Rare bit of intel, says it all, doesn't it? The CIA/American-government know what they're doing - decieving you idots into thinking its about wacko religious freakazoids
Paul R. Pillar
National Intelligence Officer for the Near East and South Asia
Published in The Washington Quarterly, volume 27, no.3
Summer 2004, pp 101-113
The fight against Osama bin Laden's Al Qaeda, the principal terrorist menace to U.S. interests since the mid-1990s, has come a long way. The disciplined, centralized organization that carried out the September 11 attacks is no more. Most of the group's senior and midlevel leaders are either incarcerated or dead, while the majority of those still at large are on the run and focused at least as much on survival as on offensive operations. Bin Laden and his senior deputy, Ayman al-Zawahiri, have survived to this point but have been kept on the run and in hiding, impairing their command and control of what remains of the organization. Al Qaeda still has the capacity to inflict lethal damage, but the key challenges for current counterterrorism efforts are not as much Al Qaeda as what will follow Al Qaeda.
This emerging primary terrorist threat has much in common with Al Qaeda in that it involves the same global network of mostly Sunni Islamic extremists of which bin Laden has been the best known voice. "Al Qaeda" is often broadly applied to the entire terrorist network that threatens U.S. interests while, in fact, the network extends beyond members of this particular organization. The roots of this brand of extremism, if not its most visible advocates and centralized structure, remain very much alive and in some cases are growing deeper. They include the closed economic and political systems in much of the Muslim world that deny many young adults the opportunity to build better lives for themselves and, often, the political representation to voice their grievances peacefully over the lack of such opportunity. Among other lasting causal factors behind the rise of Islamist terrorism are the paucity of credible alternatives to militant Islam as vehicles of opposition to the established order as well as widespread opposition toward U.S. policies within and toward the Muslim world, especially the U.S. position on the Israeli-Palestinian conflict and, more recently, the invasion and occupation of Iraq. In short, even with Al Qaeda waning, the larger terrorist threat from radical Islamists is not.
That radical Islamist threat will come from an eclectic array of groups, cells, and individuals. Those fragments of Al Qaeda that continue to carry on bin Laden's malevolent cause and operate under local leaders as central direction weakens will remain part of the mix. Also increasingly part of the greater terrorist network are like-minded but nameless groups associated with Al Qaeda, such as the Middle Eastern organization headed by Abu Musab al-Zarqawi, and regionally based groups with established identities such as the Iraq-centered Ansar al-Islam and the Southeast Asian Jemaah Islamiya. Many of these groups have local objectives but share the transnational anti-Americanism of the larger network. Finally, individuals best labeled simply as jihadists, who carry no group membership card but move through and draw support from the global network of like-minded radical Islamists, are also part of the picture. From their ranks, some will likely emerge with the leadership skills needed to organize operational cells and conduct terrorist attacks.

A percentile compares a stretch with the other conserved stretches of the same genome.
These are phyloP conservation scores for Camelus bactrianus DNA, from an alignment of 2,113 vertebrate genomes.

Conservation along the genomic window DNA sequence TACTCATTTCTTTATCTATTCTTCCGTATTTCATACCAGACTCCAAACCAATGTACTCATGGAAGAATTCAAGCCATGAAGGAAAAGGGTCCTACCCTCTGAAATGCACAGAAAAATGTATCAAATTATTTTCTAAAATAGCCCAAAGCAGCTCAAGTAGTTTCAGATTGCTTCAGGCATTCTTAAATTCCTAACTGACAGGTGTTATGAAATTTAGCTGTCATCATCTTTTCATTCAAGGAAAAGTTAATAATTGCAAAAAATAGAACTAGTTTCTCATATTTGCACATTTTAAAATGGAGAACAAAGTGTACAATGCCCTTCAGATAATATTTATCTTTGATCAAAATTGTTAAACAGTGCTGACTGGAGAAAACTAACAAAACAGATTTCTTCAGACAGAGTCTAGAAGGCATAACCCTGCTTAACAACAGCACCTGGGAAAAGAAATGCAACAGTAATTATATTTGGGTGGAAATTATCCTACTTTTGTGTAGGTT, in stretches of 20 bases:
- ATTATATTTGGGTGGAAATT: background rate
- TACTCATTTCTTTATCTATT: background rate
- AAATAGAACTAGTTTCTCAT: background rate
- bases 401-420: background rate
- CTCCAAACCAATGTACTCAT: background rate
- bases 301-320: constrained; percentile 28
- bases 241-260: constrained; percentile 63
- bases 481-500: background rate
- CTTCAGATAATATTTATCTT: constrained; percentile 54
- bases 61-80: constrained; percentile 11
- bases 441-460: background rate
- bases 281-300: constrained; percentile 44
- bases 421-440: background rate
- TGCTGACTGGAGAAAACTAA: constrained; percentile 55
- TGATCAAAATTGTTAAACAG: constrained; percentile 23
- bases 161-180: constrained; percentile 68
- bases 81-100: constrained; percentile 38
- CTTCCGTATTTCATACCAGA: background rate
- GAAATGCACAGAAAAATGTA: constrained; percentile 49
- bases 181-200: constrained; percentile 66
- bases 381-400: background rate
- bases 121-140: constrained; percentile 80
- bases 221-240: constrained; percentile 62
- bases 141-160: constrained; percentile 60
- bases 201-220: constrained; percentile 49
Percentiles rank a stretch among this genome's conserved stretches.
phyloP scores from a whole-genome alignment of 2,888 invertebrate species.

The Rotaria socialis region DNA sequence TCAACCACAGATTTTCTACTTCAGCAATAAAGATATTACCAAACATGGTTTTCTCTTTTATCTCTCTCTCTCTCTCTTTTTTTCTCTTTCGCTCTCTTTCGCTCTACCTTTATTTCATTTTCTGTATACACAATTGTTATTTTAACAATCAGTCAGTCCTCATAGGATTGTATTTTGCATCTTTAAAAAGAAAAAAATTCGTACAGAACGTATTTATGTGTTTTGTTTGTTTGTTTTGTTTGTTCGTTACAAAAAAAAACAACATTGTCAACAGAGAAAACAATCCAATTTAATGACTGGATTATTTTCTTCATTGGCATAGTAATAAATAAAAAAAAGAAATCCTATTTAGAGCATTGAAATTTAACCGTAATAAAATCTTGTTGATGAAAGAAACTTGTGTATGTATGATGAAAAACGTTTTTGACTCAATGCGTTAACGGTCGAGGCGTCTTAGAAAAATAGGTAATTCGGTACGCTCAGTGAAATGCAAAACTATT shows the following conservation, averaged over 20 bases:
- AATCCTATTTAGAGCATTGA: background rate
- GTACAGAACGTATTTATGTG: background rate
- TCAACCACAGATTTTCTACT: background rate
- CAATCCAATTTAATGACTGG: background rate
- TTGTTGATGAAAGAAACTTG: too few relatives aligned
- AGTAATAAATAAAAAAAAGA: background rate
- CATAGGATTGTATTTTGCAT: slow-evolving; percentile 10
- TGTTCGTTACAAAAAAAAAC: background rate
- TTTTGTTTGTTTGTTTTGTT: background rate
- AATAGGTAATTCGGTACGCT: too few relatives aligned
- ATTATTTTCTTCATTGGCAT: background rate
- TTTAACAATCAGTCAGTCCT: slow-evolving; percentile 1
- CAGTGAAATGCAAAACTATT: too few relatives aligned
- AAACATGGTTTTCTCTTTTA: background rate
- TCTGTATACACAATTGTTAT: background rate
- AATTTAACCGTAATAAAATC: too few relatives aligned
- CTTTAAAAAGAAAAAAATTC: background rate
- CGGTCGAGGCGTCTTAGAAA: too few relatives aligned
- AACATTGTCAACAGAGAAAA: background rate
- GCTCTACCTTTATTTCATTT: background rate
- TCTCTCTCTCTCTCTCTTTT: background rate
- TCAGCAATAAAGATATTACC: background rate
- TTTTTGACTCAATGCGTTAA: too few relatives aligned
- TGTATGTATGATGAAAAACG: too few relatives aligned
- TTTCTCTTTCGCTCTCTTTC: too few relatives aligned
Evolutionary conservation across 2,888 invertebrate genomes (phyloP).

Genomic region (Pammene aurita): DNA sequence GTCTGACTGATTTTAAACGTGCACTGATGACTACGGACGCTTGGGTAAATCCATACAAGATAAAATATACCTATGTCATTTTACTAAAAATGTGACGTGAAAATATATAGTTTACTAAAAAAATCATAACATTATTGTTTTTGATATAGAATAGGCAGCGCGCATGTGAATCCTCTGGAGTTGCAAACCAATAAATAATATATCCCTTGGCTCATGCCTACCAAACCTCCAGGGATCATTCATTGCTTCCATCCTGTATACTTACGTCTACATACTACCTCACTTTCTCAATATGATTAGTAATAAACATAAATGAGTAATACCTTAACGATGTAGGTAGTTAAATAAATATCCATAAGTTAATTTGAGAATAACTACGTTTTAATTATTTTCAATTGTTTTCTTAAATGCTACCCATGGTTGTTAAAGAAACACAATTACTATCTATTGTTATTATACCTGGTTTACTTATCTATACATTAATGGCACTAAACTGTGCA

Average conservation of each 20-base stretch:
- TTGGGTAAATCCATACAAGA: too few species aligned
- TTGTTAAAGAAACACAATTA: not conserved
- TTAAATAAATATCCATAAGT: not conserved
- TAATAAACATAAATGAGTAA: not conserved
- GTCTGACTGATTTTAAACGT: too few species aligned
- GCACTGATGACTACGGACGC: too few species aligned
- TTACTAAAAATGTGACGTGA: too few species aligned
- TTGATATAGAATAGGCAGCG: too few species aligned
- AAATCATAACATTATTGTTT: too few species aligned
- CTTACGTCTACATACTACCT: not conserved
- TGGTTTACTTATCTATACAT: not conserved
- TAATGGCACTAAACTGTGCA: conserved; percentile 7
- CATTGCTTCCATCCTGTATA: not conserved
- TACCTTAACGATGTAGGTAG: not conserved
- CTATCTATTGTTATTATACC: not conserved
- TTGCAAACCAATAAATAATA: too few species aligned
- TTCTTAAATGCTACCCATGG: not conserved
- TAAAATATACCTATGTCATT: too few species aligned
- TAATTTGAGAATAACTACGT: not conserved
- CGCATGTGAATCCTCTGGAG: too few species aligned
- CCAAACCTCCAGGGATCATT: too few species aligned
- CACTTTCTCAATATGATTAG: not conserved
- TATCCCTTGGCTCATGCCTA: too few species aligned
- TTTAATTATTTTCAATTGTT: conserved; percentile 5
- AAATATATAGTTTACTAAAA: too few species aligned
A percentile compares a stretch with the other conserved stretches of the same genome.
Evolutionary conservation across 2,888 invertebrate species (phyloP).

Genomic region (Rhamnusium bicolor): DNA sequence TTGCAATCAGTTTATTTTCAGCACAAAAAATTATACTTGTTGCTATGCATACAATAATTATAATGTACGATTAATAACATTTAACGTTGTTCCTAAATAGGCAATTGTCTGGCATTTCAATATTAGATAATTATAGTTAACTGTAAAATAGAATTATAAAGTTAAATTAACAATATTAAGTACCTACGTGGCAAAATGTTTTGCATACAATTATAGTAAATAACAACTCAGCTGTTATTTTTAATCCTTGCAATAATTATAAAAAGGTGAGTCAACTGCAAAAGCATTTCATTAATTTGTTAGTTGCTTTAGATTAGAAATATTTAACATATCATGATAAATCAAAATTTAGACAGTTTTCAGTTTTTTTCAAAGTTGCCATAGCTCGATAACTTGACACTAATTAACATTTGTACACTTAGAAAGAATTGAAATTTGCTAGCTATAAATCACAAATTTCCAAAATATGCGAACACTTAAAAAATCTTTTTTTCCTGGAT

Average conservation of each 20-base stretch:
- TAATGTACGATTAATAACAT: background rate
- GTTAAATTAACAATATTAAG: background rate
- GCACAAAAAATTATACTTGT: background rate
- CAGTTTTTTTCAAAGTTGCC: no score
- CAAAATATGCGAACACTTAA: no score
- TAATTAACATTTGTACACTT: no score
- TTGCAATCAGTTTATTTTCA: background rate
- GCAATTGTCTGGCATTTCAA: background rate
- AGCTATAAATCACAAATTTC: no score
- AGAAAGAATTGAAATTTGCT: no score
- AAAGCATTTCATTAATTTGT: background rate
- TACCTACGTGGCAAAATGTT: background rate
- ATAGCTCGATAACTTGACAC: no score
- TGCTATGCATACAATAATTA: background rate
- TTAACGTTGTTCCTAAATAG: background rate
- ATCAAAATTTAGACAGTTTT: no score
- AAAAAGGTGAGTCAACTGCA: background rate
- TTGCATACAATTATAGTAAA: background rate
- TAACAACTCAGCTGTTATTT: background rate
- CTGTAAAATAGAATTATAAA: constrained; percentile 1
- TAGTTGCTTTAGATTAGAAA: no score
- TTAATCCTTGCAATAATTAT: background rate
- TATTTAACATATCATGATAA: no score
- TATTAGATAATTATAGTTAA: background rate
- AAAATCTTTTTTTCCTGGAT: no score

In a word, the transformation of the terrorist threat from the Al Qaeda of September 11, 2001, to the mixture described above is one of decentralization. The initiative, direction, and support for anti-U.S. terrorism will come from more, and more widely scattered, locations than it did before. Although the breaking up of Al Qaeda lessens but does not eliminate the risks posed by particularly large, well-organized, and well-financed terrorist operations, the decentralization of the threat poses offsetting problems for collecting and analyzing related intelligence, enlisting foreign support to counter it, and sustaining the United States' own commitment to combat it while avoiding further damage to U.S. relations with the Muslim world. For these reasons, the counterterrorism challenges after the defeat of Al Qaeda may very well be even more complex than they were before.
Uncertain Targets for Intelligence
The small, secretive nature of terrorist plots and the indeterminate nature of the target-likely to become an even greater problem as the Islamic terrorist threat further decentralizes-have always made terrorism a particularly difficult target subject. The mission of intelligence in counterterrorism is not only to monitor known terrorists and terrorist groups but also to uncover any individuals or groups who might conduct a terrorist attack against the United States and its interests. The greater the number of independent actors and centers of terrorist planning and operations, the more difficult that mission becomes. Exhortations to the intelligence community to penetrate terrorist groups are useless if the groups that need to be penetrated have not even been identified.